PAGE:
bill austin testifies starkey trial

Starkey Owner Takes the Stand

MINNEAPOLIS, MINNESOTA — The trial of former Starkey president Jerry Ruzicka and three others accused of stealing more than $20 million from Starkey through the illegal transfer of restricted stock resumed during the week of February 5th after a one week Super Bowl break.

The resumption of the trial was highlighted by the testimony of Starkey owner, Bill Austin, who testified on behalf of prosecutors over the course of several days in the fraud case against several former executives from his company.

Dee DePass, Minneapolis Star Tribune reporter, has been covering the trial. Notable trial events over the past two weeks include:

Early last week, the judge overseeing the Starkey Laboratories fraud case ruled defense attorneys for Ruzicka and his co-defendants can question company owner Bill Austin about his personal life and character, a tactical win for the four men accused of crimes.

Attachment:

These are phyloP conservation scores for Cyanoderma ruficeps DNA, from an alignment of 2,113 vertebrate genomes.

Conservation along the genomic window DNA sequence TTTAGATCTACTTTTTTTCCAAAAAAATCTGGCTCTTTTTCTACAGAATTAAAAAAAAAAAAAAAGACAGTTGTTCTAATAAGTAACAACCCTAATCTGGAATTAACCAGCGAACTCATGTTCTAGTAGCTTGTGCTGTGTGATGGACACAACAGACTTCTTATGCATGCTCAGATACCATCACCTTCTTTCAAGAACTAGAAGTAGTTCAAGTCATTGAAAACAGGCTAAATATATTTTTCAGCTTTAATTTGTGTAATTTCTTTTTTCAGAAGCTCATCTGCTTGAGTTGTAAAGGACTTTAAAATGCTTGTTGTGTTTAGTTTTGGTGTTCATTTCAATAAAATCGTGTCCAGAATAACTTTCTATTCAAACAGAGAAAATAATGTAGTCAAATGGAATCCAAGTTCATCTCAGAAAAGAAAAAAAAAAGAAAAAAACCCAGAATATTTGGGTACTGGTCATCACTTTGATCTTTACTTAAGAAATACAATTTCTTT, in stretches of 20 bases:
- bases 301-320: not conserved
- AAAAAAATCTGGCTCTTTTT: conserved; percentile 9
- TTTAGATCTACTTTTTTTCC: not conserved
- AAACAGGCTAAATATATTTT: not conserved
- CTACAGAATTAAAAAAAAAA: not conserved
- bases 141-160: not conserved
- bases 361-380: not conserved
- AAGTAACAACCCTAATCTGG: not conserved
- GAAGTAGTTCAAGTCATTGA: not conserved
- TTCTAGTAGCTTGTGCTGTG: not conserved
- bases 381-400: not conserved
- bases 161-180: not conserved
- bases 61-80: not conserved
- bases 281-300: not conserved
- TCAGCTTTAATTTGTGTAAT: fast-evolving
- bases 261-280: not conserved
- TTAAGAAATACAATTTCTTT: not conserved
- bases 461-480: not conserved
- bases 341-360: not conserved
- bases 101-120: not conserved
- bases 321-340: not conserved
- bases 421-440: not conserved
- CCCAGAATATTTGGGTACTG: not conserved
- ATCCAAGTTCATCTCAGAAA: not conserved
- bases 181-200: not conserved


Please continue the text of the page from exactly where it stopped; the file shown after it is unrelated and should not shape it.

Bill Austin Testifies

 

Bill Austin, Starkey Founder & CEO

On Friday, February 9, according to DePass, Austin revealed to the court that he never gave fired Ruzicka permission to buy a stake in other companies or to include stock in a subsidiary as compensation for himself and other executives. Austin also told the court that he felt betrayed by his former executive. The prosecutors also played a 45-minute video recording made without Ruzicka’s knowledge shortly before he was escorted off the property by sheriff’s deputies in the fall of 2015.

On February 12th, the trial focused on how company assets were transferred from Starkey’s Northland U.S. LLC subsidiary to a new entity called Northland Hearing Centers Inc. On the stand for the second day, Austin told the court that he had never seen important financial statements addressed to Starkey’s board of directors of which he is the sole member.

 

In what appears to be gripping testimony, on Tuesday, February 13th, Austin shared with the court his transition from modest business owner to billionaire philanthropist. DePass writes that during six hours on the stand and intense questioning from four different defense attorneys, Austin talked more about how he did not always read documents but trusted his executives and counsel to tell him about what they said and then signed the papers. Austin winds up his time on the stand on February 14th.

 

A full account of each day’s trial from DePass can be found at the links above.

 

Source: Minneapolis StarTribune